Understanding how the brain makes decisions is tricky. Cognition is a complex process. It’s difficult to design an experiment that can show us exactly what is going on in the brain when it is drawing conclusions, making decisions, or learning.
Scientists who wish to study the motor cortex or the visual cortex in the brain, on the other hand, may have an easier time of it. In such an experiment, the test subject could be asked to make a certain movement to see how the brain responds within the motor cortex. Or the subject could be shown images to see how the visual cortex responds. The frontal cortex, however, the part of the brain responsible for cognition, is shrouded in mystery. It’s much harder to design an experiment to understand this area of the brain. This part of the brain is responsible for rational thought, reasoning, and even our personality.
The orbitofrontal cortex is the area highlighted in green right above the eye sockets.
Part of this region of the brain is the orbitofrontal cortex. This portion of the brain is responsible for high-level cognition and decision making. Designing an experiment to see how neurons respond to decision making has only led to an unclear, messy picture of what neurons are firing when. Until now.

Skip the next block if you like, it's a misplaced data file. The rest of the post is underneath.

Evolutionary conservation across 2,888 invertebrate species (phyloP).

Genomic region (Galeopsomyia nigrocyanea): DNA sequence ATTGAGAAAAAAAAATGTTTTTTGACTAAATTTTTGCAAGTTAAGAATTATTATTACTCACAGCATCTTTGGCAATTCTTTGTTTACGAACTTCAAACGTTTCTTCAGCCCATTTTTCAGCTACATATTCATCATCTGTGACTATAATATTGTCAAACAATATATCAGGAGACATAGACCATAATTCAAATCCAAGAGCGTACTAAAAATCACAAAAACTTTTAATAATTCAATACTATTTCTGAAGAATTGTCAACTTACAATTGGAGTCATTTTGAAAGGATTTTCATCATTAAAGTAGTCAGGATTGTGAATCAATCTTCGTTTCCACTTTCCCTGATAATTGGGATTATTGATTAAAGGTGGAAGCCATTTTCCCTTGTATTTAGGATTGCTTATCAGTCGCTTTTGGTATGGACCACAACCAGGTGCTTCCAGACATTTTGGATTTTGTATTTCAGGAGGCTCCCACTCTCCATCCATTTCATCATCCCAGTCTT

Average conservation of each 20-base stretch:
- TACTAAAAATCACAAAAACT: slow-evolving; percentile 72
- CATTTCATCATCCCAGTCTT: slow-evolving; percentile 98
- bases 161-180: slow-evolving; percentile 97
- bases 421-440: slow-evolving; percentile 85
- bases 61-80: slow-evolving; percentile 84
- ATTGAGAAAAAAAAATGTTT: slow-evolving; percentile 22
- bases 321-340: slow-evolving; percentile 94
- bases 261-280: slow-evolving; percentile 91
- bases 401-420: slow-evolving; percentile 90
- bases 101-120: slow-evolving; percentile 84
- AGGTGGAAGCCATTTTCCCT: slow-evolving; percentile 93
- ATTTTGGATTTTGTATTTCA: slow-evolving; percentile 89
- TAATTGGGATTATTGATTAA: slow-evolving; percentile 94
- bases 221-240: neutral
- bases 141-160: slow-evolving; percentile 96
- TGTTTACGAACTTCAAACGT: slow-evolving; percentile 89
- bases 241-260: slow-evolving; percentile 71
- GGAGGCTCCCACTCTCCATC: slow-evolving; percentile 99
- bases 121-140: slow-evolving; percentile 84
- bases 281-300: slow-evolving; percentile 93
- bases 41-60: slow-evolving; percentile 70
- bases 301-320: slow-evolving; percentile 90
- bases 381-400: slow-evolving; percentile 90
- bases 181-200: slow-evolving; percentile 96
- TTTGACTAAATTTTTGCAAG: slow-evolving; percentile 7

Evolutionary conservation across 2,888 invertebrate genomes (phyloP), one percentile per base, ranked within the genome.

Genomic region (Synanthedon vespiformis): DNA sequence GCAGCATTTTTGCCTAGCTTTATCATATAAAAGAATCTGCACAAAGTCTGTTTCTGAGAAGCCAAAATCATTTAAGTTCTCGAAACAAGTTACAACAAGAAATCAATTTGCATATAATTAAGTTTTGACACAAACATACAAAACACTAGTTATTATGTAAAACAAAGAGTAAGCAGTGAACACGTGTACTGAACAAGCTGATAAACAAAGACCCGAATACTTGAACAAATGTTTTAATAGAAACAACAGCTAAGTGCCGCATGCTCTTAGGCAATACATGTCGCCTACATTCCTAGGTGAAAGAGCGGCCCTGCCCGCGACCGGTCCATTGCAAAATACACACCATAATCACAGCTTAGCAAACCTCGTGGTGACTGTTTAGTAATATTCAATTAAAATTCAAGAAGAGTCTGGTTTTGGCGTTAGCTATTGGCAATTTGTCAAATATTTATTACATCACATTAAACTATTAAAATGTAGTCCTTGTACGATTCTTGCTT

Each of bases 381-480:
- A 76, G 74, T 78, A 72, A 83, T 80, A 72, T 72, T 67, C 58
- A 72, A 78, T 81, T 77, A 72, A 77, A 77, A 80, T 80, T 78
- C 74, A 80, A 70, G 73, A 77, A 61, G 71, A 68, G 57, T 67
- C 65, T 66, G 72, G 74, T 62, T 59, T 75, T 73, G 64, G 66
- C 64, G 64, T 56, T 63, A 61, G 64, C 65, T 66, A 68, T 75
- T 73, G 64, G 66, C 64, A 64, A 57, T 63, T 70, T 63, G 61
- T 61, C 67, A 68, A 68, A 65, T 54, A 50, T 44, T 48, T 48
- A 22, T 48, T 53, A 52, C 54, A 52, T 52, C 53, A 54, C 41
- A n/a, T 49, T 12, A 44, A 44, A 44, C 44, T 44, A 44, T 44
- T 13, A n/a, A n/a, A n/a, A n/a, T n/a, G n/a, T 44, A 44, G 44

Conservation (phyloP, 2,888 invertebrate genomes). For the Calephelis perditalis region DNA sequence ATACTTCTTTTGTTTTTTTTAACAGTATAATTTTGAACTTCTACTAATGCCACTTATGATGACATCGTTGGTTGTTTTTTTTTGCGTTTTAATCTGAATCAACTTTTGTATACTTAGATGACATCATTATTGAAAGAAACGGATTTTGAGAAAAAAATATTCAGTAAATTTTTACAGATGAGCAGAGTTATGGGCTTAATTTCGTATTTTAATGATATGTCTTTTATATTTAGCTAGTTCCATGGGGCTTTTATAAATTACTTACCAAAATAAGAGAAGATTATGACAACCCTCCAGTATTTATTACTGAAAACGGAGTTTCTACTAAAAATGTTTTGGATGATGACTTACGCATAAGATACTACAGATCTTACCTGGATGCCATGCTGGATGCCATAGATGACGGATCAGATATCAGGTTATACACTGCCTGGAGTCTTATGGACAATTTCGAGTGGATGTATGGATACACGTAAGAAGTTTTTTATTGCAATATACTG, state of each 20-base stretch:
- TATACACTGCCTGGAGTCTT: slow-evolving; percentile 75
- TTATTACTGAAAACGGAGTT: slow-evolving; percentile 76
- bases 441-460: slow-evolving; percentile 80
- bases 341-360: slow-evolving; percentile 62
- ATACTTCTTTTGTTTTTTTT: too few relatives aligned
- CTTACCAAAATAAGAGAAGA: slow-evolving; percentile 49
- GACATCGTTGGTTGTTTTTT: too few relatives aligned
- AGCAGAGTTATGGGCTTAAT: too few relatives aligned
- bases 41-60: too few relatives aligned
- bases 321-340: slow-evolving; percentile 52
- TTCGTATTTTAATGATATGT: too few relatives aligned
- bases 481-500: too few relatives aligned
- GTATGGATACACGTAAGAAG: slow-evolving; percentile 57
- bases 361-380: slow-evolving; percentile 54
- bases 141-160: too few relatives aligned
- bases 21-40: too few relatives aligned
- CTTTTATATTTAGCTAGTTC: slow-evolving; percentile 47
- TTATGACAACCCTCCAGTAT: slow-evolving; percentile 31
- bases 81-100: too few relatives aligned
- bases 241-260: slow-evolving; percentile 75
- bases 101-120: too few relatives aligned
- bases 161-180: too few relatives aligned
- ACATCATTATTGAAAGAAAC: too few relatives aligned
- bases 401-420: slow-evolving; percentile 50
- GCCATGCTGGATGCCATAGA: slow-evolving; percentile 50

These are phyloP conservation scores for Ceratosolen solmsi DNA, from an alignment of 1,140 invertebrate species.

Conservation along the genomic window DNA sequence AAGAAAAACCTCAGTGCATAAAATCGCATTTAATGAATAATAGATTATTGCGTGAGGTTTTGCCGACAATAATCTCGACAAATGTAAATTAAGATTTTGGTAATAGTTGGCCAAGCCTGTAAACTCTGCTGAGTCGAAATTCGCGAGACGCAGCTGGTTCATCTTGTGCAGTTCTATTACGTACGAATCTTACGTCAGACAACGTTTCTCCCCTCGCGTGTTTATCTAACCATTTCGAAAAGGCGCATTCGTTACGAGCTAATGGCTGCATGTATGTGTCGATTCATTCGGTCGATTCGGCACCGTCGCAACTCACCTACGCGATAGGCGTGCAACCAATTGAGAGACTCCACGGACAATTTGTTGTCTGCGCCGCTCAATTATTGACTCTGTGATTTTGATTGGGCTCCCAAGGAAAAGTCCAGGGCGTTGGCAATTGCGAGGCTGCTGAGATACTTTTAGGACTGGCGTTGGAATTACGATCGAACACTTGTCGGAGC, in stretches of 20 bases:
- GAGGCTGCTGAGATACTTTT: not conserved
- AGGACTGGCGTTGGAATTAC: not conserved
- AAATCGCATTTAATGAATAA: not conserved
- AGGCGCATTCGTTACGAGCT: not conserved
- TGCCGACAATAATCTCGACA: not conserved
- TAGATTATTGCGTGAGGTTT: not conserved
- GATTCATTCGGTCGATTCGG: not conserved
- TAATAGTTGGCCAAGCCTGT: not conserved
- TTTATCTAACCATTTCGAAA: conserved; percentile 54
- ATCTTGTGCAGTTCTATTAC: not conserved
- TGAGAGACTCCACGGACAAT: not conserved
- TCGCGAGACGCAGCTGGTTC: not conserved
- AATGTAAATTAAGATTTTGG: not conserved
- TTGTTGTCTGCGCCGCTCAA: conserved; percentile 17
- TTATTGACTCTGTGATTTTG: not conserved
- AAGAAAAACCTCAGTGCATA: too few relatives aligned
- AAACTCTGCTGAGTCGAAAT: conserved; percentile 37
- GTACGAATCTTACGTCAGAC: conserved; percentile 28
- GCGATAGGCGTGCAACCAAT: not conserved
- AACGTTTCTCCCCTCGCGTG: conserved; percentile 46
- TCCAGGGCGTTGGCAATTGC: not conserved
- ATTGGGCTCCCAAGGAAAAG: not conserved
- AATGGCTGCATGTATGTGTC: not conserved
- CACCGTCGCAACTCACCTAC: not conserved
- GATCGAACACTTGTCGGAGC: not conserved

New research published in Nature from Dr. Junya Hirokawa of Doshisha University, Dr. Adam Kepecs of Cold Spring Harbor Laboratory and collaborators approached understanding cognition in a slightly different way. In order to measure decision making in the orbitofrontal cortex, they had to design an experiment that involved both uncertainty and reward size.
The researchers trained Long Evans rats to play a game that involved decision making. Using their sense of smell, the rats had to choose between two locations where they could earn a reward of a few drops of juice. Sometimes the reward was large, and sometimes it was small. By changing the difficulty level of the decision, the researchers could essentially affect the confidence the rats had with their decision. The rats needed to weigh how confident they were in the decision along with the reward size when making their choice.
Rats had to sniff their way to success.
“Confidence is an essential component of every decision, it allows subjects to determine how much to invest in each decision (time/money/effort) or if a decision needs to be revised,” says Dr. Kepecs. “Acting on your confidence makes you a better decision maker.”
After looking at how the rats responded to the test, researchers monitored 485 neurons and saw how they responded in 42 dimensions. They could then use computational methods to analyze the results.
This research can help us understand how confidence and motivation are processed in the brain and can help us understand things such as obsessive-compulsive disorder or compulsive gambling. Understanding cognition is a key part in making sense of how humans make decisions, how our brains are related to our minds, and what factors contribute to the choices we make.